At first glance a squat little house in the back streets of Bermondsey seems an unlikely candidate to be named as one of London’s architectural highlights.
But after an award-winning £100,000 facelift, the 860sq ft former council home is a masterclass in how to make a small space feel generous.
It will be one of the buildings to open its doors, alongside the Royal Opera House and a fully operational windmill, during this year’s Open House Festival, which starts tomorrow.
In normal years more than 250,000 people use Open House to get inside buildings that are usually off-limits to the public. In this very-far-from-normal year there are fewer buildings to explore and more emphasis on online events and guided walks.
However, for those who want to get out and about — with masks and hand sanitiser at the ready — and whose greatest joy is nosing around other people’s homes, there are still gems on offer.
Anamaria Pircu, co-founder of VATRAA Architecture, was unfazed when she was called in last year to remodel the little ex-council house in Bermondsey.
“We like buildings which look like they don’t have potential,” she said. “There is always something to work with.”
The inside of the house was even worse than its nondescript exterior suggested, with lurid wallpaper, a faux stone-clad feature wall, dated built-in furniture and a bottle green kitchen.
Since the house is part of a terrace few changes could be made to its front façade. But inside Pircu and her team rethought the layout to enlarge the master bedroom, incorporated better storage and increased the feeling of space by taking down the ceilings to expose the joists.
The décor has been stripped back to basics with whitewashed wood floors and bare plasterwork on the walls — a cost-effective, stylishly industrial option that adds texture to the space and gives a great backdrop for artworks and furniture.
From a stable block to a family home
For a home right at the other end of the Grand Designs scale, head to Kew to marvel at how a Victorian stable block has been converted into a modern family house.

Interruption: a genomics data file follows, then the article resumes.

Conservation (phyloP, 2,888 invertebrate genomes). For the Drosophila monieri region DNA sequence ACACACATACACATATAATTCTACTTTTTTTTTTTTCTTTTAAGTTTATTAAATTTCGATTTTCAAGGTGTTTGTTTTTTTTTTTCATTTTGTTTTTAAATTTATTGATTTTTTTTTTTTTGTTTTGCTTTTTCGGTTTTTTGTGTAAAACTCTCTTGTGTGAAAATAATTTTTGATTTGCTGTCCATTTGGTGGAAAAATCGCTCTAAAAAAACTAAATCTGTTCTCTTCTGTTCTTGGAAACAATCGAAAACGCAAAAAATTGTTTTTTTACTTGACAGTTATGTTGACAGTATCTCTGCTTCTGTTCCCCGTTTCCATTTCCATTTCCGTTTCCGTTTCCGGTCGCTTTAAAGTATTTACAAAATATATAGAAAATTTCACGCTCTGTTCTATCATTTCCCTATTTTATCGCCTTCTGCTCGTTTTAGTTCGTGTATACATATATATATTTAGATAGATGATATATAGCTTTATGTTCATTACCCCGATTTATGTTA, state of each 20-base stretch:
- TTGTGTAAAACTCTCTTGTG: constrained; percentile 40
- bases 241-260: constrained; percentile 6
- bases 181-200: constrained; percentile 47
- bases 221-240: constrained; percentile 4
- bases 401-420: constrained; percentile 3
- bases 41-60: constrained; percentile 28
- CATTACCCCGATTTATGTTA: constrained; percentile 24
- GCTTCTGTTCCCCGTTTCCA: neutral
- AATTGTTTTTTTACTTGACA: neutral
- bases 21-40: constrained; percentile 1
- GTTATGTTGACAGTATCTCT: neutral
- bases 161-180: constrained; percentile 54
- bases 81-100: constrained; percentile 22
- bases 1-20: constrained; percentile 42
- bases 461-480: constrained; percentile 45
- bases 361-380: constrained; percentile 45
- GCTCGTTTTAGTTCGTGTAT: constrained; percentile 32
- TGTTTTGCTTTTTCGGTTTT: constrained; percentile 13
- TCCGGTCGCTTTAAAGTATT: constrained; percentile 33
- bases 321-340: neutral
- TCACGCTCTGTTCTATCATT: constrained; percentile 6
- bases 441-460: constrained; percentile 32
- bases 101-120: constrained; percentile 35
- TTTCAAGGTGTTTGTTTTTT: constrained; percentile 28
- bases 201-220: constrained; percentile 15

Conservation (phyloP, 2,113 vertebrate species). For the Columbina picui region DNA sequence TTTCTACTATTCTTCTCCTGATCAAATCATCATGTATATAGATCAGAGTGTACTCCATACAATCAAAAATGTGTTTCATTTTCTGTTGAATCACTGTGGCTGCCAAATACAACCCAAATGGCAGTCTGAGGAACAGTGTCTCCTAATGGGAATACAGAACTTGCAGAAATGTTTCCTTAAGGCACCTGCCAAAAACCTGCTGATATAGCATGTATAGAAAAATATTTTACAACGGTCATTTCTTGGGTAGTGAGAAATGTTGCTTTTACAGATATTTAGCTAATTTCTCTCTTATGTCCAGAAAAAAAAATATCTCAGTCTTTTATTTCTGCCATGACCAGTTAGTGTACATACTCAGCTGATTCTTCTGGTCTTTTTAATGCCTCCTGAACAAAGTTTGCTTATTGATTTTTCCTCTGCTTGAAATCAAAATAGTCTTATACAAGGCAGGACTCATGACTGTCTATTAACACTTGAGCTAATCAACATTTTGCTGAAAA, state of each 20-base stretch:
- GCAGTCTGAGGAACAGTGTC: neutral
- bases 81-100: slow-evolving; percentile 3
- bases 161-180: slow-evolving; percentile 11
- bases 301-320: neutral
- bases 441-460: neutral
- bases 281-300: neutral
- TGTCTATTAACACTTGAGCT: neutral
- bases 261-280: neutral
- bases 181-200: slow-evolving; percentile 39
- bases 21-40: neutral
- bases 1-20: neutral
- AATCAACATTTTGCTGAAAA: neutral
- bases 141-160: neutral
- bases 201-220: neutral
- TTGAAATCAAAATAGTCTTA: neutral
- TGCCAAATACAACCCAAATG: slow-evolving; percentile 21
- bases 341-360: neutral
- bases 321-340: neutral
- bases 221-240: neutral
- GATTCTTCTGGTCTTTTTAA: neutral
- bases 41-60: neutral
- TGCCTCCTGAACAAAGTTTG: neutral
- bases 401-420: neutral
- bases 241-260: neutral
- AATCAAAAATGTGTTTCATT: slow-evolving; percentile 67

The ramshackle brick stables and adjacent garages were converted by architects Piercy & Company into a courtyard house with two parallel wings linked by a glass walkway. It is clad in panels of dramatically rusting, perforated weathered steel.
The industrial theme continues inside, with concrete floors and a red metal central staircase, while the basement has been converted into a huge playroom accessed from the ground floor by a wooden slide.
The property is more than four times the size of the Bermondsey house and the project cost almost £1 million to complete.
A courtyard theme
On Clerkenwell Green there is the chance to visit another take on the courtyard house theme, by Paxton Locher Architects.
Tucked away on an awkward backlands site and hemmed in by its neighbours, the windowless house gets its light from above with the help of a motorised skylight that transforms part of kitchen into a courtyard open to the elements.
A ‘two up, two down’ home in Camberwell
In Camberwell, Julia Hamson, who has just set up her own practice, 4S Architecture, and video game developer Alex Dowdeswell are preparing to show off their revamped Victorian two up, two down home.
The couple bought the house in 2014 and the first phase of the work involved reconfiguring the top floor, taking space from the over-large bathroom to create a third bedroom that’s now used by their daughter.
The more ambitious phase two began last spring, when the couple had a large rear extension built with a zigzag roofline.
At its highest point the roof is around 14ft tall. The couple were able to get away with this by agreeing with their neighbours, who were also doing an extension, to build a continuous roofline along the two homes.
“Internally it gives us a lot of head height which is important because Alex is 6ft 4ins tall,” said Hamson. “The house is long and thin, but this made it feel so much bigger.”
The kitchen/dining room is also full of clever space-saving ideas, from the coffee station hidden within a line of tall cabinets in the dining room, to the projector installed on top of the cabinets, which the couple use to screen children’s films on the opposite wall — meaning they don’t need a wall-mounted TV set.
The £160,000 project took five months to complete and added some 140sq ft to the house.
More Open House London festival highlights
Other must-see properties to enjoy during this year’s Open House include New Scotland Yard, home of the Metropolitan Police on Victoria Embankment, while after six months of darkness, the Royal Opera House is also opening its doors.
Visitors will be granted access to the world-famous stages, with the essential opportunity to take a selfie on stage.
In the suburbs you could visit Keston Windmill in Bromley, a fabulous working mill which dates from 1716.
Or you could go subterranean and take a tour of the fantastical grotto built by the poet Alexander Pope (1688-1744) when he lived in Twickenham.